No, not necessarily. Although sometimes it can get held up because of a disagreement between you and the Trustee.
When you file a St. Louis Chapter 13 bankruptcy, one of the key forms that need to be submitted to the court is a Chapter 13 plan. This plan describes in detail which creditors are to be paid, over what period of time, using which particular interest rate, and whether or not such payments will be made by the Trustee or the Debtor (i.e. the person who files for a St. Louis bankruptcy). Once all of this data is compiled, and the necessary calculations are made, you are your attorney will be in a good position to determine how much your monthly payment should be.
So let’s look at a particular example: let us assume that you have a mortgage on your house, but you have fallen behind on payments by four months. This arrearage equals $4,500, and will be paid back over the course of several years. In addition, let us further assume that you have a car loan with a balance of $17,000. This debt will also be paid back during the life of your Missouri Chapter 13 plan. And if you owe any tax debt, back child support, or overdue spousal support (i.e. alimony), these things will be paid back as well. In addition, it is possible that you will have to pay back a certain portion of your unsecured debt as well (things like credit cards, medical bills, payday loans, etc). But there are specific calculations that are used to determine how much of this debt is paid back.
All of these debts are then reduced to one single payment to made monthly to the Trustee (who upon receipt of the funds, makes dispersements to the creditors listed in your plan). So long as the monthly amount you are to pay satisfies all of the required debts, then the likelihood of your plan getting confirmed by the judge is excellent. But if there are major discrepancies between the amount of money paid each month, and how much is actually necessary to make your plan work, then the Trustee will undoubtedly file an objection.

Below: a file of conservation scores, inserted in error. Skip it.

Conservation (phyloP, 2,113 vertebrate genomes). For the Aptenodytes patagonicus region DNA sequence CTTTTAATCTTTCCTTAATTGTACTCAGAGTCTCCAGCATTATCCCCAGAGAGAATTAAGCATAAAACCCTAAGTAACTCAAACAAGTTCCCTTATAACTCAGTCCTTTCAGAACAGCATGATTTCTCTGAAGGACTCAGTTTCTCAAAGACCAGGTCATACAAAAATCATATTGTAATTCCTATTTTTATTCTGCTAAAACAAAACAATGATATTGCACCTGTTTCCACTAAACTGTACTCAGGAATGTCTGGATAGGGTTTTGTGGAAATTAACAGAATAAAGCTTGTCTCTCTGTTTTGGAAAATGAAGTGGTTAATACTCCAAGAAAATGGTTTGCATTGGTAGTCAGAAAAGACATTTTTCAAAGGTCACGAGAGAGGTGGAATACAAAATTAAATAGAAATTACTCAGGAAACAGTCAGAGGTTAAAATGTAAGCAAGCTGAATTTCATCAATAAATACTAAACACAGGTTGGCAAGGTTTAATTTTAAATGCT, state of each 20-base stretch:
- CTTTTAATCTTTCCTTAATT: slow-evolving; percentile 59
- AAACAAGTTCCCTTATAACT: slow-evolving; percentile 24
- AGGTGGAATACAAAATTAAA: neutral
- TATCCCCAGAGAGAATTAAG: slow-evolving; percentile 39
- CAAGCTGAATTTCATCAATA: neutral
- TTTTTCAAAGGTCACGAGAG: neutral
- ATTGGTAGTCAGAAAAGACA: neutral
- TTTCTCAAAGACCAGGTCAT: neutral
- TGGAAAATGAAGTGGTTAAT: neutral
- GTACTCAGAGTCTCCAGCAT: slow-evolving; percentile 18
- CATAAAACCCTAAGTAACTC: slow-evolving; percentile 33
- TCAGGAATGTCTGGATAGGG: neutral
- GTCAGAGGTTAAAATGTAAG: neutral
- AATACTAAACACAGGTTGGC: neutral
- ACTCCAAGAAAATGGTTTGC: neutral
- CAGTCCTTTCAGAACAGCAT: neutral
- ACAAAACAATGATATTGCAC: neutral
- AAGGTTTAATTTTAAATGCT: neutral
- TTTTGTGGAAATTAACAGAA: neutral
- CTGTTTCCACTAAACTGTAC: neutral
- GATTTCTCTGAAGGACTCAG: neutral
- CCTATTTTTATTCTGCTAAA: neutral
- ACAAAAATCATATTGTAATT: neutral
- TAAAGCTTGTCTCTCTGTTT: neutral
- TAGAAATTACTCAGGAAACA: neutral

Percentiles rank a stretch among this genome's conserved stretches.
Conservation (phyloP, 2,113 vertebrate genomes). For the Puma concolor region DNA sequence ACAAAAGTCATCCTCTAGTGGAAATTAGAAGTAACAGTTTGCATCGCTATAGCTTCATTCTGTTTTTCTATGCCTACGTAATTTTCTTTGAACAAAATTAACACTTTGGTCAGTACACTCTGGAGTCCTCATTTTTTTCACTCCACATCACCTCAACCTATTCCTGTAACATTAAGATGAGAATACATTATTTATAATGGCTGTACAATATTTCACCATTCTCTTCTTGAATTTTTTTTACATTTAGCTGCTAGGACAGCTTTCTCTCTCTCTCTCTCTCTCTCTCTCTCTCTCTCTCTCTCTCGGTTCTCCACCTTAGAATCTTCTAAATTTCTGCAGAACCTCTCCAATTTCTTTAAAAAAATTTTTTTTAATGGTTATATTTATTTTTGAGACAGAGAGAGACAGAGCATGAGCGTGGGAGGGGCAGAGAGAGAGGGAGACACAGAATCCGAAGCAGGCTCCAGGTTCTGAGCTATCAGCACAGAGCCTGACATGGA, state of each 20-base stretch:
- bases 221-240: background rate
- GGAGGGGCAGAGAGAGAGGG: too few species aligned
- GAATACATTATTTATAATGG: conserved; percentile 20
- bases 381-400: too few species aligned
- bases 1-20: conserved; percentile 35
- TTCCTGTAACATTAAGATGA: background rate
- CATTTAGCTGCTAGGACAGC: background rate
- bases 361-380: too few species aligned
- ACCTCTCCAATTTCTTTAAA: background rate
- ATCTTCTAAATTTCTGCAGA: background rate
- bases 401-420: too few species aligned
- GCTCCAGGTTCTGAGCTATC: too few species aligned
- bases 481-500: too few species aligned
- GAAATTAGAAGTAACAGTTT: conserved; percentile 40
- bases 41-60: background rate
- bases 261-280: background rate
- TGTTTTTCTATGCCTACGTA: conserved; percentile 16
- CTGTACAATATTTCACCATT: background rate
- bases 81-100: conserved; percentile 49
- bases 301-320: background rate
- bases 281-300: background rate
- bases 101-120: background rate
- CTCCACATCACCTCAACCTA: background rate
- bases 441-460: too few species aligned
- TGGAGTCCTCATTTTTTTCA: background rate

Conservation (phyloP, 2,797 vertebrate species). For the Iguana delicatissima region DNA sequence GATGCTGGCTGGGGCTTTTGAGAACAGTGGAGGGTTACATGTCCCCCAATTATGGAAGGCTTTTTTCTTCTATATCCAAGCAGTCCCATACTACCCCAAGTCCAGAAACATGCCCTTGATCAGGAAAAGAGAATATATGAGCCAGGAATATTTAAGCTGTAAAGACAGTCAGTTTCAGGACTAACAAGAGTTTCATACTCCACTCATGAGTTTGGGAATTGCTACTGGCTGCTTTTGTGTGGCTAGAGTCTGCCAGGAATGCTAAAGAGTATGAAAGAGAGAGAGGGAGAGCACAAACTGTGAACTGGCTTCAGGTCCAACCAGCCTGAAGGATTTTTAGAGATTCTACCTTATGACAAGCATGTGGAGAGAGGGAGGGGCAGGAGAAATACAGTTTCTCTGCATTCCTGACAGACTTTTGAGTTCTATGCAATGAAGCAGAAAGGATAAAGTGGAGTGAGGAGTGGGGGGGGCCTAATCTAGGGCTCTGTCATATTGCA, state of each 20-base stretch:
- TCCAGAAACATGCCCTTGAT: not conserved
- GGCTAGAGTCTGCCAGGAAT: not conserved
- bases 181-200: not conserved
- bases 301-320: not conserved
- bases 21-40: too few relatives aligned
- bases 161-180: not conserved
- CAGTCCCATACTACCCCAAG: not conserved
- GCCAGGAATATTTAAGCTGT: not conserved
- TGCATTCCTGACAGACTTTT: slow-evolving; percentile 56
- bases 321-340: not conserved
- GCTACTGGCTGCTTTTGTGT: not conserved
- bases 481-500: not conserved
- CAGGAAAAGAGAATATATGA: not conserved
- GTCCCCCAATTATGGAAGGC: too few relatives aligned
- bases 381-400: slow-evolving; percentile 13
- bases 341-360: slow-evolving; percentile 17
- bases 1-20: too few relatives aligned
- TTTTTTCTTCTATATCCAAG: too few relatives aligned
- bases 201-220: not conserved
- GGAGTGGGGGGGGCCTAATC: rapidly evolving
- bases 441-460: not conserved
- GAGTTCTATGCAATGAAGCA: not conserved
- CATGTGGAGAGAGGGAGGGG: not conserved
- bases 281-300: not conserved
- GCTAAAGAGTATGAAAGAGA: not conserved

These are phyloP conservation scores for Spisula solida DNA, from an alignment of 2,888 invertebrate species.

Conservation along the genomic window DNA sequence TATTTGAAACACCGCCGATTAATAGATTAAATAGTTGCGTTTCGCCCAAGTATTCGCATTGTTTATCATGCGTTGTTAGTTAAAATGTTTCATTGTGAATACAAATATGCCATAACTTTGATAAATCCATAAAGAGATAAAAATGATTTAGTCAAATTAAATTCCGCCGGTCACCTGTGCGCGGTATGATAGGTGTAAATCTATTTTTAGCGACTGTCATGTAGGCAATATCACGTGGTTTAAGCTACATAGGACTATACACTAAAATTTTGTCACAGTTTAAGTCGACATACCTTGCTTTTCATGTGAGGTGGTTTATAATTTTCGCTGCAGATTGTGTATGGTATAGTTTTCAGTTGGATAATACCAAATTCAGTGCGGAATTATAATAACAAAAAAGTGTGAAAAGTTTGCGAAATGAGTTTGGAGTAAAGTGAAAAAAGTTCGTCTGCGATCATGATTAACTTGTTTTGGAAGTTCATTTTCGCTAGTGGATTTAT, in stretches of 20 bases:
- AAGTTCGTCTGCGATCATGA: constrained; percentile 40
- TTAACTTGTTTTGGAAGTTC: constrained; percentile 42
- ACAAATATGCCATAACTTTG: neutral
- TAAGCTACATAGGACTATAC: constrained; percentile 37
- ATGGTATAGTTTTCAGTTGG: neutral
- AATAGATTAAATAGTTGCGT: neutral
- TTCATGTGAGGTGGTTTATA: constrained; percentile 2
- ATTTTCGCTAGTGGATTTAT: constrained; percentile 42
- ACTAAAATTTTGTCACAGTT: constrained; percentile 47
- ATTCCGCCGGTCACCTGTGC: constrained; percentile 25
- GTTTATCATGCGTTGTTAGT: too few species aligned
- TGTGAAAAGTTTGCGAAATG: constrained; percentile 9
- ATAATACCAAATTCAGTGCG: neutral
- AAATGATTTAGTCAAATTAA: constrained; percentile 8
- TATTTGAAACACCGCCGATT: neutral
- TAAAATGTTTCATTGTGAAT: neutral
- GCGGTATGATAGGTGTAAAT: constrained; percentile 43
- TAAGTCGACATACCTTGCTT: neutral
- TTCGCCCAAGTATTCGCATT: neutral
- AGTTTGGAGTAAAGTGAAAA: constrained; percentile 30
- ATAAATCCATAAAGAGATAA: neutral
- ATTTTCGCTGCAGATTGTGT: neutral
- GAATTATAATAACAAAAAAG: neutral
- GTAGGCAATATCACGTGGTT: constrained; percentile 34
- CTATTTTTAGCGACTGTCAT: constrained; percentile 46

For instance, if your Jefferson County, MO bankruptcy plan calls for monthly payments of $300, when in reality, it is necessary for you to be paying closer to $500 (so that all of your creditors are getting a sufficient amount to pay back the debt within the timeframe listed on your plan), then the Trustee will make the court aware of this fact.
Figuring out the exact calculations (or even knowing which mathematical formulas to use) is not any easy task. But this is precisely why it is so important to make sure you hire an experienced law firm to handle your case. The affordable St. Louis bankruptcy attorneys at The Law Office of Jennifer Alter-Rieken have been helping people get through their difficult financial stress for over ten (10) years. Our goal is to make sure that you fully understand your options, how each chapter of bankruptcy works, and get you back on the road towards financial health.
We have one location by appointment only: 4625 Lindell Blvd St. Louis, MO 63108. The initial consultation is free of charge. So call today to learn more!!